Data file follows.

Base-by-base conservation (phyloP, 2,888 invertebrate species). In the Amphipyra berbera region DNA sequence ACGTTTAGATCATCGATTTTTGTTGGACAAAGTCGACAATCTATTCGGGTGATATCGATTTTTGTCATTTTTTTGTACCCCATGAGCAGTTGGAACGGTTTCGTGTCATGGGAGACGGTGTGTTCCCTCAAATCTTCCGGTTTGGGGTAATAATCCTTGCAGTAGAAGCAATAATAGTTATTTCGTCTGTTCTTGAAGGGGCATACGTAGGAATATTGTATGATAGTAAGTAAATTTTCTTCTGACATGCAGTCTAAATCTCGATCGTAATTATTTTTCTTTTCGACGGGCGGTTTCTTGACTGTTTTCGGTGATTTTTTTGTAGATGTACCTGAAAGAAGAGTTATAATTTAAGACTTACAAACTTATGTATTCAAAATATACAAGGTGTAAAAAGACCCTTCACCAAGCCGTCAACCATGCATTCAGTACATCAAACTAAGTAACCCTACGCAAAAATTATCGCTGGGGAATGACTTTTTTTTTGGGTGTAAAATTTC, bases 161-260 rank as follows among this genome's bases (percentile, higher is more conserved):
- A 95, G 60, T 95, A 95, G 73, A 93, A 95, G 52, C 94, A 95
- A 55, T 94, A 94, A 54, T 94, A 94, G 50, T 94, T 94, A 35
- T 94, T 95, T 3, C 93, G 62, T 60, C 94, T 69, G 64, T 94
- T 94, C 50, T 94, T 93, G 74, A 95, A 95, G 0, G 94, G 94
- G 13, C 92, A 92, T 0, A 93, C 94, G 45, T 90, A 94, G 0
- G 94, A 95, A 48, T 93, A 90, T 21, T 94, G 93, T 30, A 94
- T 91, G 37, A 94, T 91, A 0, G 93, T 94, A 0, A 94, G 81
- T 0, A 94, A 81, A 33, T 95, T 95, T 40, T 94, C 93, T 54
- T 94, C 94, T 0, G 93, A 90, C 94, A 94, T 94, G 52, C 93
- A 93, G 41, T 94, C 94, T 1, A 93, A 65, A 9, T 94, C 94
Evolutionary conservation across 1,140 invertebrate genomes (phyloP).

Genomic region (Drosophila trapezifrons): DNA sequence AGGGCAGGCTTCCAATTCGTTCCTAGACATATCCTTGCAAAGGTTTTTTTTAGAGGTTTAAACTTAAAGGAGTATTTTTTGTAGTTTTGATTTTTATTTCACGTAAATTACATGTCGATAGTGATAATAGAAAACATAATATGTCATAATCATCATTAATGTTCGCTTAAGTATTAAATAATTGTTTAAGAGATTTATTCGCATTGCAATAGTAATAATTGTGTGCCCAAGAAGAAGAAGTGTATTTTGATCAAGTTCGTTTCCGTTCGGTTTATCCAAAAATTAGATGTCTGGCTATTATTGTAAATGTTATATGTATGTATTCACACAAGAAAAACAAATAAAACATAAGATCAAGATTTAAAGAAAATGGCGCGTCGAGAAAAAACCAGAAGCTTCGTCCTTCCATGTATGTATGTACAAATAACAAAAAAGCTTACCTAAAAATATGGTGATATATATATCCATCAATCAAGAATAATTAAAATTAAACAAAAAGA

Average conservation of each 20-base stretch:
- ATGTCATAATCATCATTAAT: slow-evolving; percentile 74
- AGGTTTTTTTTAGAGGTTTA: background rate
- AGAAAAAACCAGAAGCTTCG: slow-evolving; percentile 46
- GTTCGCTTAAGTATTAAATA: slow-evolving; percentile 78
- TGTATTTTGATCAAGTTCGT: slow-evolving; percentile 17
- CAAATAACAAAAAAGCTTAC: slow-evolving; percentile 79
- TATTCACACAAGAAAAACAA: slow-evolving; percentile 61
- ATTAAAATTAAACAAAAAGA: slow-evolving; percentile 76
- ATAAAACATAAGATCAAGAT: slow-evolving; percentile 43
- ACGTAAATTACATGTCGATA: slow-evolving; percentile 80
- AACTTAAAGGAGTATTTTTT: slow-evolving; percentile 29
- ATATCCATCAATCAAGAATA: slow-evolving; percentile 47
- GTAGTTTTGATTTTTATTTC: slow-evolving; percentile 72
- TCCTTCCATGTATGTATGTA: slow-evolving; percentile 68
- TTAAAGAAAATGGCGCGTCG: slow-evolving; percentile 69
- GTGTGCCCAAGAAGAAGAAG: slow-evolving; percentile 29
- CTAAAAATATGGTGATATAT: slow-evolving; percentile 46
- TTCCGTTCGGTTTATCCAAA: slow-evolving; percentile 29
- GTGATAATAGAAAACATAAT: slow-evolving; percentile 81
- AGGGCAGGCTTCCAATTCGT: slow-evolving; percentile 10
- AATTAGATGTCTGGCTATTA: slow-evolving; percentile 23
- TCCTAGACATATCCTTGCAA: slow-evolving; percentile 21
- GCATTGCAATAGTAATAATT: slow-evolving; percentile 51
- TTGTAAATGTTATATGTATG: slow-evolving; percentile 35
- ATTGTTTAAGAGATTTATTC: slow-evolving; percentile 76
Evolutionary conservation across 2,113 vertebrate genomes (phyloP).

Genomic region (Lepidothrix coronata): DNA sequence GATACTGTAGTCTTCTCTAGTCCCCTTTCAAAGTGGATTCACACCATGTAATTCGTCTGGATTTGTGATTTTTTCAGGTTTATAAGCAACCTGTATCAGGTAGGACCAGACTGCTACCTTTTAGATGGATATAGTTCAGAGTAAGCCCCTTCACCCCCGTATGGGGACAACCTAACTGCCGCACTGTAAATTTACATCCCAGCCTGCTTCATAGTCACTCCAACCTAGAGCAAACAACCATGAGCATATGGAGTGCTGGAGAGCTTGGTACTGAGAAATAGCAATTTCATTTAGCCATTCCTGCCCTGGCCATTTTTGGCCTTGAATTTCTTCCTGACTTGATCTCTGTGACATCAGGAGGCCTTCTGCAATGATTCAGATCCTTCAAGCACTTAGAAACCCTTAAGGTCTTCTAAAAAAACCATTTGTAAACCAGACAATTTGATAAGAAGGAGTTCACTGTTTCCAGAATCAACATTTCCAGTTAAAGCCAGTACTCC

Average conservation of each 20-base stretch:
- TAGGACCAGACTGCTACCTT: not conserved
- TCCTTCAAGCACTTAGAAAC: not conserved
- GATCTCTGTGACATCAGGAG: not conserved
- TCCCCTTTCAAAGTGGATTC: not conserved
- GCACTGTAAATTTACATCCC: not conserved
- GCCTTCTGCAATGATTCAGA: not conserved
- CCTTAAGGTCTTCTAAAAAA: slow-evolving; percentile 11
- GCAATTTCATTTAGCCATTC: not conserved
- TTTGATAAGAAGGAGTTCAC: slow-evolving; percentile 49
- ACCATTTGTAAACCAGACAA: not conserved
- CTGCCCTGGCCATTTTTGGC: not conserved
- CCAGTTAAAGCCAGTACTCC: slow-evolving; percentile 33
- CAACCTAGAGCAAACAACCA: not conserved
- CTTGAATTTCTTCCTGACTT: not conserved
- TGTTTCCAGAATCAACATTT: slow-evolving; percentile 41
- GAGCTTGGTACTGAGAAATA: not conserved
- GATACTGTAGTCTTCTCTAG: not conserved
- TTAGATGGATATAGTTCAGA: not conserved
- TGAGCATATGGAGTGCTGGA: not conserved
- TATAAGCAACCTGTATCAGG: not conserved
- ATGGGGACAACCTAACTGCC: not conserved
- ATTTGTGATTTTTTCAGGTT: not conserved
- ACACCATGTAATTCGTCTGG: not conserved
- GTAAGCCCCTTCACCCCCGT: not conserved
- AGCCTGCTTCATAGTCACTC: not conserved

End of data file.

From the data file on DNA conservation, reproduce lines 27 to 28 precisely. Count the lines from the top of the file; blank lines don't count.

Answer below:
- GTAGTTTTGATTTTTATTTC: slow-evolving; percentile 72
- TCCTTCCATGTATGTATGTA: slow-evolving; percentile 68